US cancer death rates see largest single-year drop on record

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Overall cancer death rates in the U.S. fell by 2.2 percent from 2016 to 2017, the largest single‐year drop ever recorded, according to a report from the American Cancer Society.

The annual report estimates the numbers of new cancer cases and deaths expected this year. It also compiles the most recent data on cancer occurrence from the Surveillance, Epidemiology, and End Results Program; the National Program of Cancer Registries and the North American Association of Central Cancer Registries. Mortality data was collected by the National Center for Health Statistics.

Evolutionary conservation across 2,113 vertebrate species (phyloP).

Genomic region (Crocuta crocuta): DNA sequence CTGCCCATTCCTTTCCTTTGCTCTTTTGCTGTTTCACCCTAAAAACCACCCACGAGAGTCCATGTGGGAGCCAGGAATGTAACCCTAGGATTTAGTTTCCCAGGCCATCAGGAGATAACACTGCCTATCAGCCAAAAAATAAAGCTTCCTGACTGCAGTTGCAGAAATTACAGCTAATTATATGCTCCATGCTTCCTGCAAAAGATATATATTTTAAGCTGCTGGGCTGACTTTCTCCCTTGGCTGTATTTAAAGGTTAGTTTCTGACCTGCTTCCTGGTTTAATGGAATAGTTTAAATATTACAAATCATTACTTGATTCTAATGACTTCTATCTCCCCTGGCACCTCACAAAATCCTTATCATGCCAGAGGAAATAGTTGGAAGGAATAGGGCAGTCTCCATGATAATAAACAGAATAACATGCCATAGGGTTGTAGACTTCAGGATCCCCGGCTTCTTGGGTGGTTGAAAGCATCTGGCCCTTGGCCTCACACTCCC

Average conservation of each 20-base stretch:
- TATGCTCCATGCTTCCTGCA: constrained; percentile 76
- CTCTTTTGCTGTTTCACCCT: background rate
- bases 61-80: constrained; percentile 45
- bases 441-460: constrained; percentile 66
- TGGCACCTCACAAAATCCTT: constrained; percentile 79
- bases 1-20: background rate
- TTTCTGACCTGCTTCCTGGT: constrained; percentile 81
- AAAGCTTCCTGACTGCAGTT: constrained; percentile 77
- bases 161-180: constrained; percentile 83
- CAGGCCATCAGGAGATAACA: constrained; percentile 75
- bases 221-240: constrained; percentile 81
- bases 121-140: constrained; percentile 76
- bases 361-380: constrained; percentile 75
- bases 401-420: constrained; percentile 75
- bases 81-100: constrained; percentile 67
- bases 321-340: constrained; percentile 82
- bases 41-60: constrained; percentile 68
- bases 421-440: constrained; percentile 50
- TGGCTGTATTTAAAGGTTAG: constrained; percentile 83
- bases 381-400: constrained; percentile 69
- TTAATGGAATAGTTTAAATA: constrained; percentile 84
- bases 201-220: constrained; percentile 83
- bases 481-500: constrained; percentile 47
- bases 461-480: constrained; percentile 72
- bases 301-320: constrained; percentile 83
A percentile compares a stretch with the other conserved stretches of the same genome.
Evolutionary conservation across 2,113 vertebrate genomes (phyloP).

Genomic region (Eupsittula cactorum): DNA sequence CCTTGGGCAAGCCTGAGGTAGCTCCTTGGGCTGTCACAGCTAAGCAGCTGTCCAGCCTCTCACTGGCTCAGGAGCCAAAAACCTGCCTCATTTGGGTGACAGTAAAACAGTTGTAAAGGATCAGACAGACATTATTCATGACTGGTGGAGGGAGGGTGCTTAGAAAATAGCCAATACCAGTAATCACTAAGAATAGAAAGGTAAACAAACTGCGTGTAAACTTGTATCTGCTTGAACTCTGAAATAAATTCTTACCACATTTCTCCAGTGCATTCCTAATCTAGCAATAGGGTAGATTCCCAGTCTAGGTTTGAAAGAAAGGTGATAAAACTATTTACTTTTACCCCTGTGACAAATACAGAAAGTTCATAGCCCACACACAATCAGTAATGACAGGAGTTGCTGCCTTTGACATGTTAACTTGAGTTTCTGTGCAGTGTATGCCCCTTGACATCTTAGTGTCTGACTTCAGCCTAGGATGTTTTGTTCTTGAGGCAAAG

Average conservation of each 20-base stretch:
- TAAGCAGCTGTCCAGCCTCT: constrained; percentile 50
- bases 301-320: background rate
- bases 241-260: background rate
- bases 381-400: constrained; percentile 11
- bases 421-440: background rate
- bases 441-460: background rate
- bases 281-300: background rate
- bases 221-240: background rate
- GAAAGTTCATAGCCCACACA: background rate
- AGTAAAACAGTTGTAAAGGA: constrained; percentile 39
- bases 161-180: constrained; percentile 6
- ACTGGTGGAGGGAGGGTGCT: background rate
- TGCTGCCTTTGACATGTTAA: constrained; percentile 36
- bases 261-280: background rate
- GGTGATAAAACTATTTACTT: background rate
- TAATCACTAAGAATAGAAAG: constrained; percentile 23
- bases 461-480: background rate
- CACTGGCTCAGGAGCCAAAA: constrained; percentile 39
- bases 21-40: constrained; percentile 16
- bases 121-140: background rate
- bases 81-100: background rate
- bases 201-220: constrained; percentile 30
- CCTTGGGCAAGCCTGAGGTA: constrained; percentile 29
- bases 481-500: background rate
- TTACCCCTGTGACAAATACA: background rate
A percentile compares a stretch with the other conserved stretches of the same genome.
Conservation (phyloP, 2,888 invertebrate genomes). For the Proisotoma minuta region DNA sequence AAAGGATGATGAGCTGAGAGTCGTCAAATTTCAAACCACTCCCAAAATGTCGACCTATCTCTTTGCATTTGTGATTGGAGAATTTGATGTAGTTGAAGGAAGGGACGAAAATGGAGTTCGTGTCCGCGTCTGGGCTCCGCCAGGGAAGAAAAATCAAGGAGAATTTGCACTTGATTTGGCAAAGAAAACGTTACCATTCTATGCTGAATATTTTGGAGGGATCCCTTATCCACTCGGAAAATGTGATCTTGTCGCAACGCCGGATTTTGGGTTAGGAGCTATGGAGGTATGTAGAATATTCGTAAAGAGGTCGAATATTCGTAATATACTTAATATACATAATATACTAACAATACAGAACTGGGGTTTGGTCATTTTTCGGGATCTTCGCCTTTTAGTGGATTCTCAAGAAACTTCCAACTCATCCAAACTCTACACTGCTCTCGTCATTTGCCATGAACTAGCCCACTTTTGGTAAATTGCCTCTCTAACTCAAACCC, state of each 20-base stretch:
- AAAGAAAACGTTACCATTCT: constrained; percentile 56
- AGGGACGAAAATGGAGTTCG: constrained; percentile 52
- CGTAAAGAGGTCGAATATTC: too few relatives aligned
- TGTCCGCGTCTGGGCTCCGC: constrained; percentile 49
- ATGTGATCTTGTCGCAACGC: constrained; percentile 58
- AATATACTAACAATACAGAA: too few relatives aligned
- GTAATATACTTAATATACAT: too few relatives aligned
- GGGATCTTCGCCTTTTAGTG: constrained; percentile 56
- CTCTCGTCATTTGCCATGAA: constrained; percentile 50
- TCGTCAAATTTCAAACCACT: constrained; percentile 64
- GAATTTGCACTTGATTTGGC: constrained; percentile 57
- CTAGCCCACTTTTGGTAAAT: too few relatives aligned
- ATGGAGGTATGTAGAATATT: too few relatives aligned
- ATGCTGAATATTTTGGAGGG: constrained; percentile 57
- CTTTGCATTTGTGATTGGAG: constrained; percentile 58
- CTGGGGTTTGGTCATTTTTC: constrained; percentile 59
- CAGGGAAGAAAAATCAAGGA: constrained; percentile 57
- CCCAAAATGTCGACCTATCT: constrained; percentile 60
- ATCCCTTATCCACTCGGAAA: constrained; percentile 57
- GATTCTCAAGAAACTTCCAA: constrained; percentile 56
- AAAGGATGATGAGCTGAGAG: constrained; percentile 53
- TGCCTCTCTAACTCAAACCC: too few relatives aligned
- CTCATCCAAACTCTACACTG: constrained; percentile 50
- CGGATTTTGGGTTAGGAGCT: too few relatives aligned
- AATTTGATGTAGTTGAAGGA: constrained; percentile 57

Researchers estimate 1.8 million new cancer cases and 606,520 cancer deaths will occur in 2020.

But cancer death rates have been declining steadily since 1991, resulting in an overall decline of 29 percent from 1991 to 2017. The decline is driven by a drop in death rates for the four leading cancers: lung, colorectal, breast and prostate.

Declines in lung cancer deaths, in particular, spurred the 2.2 percent decrease in overall cancer death rates, according to the report. Declines in skin cancer death rates also drove the decrease in overall cancer deaths.

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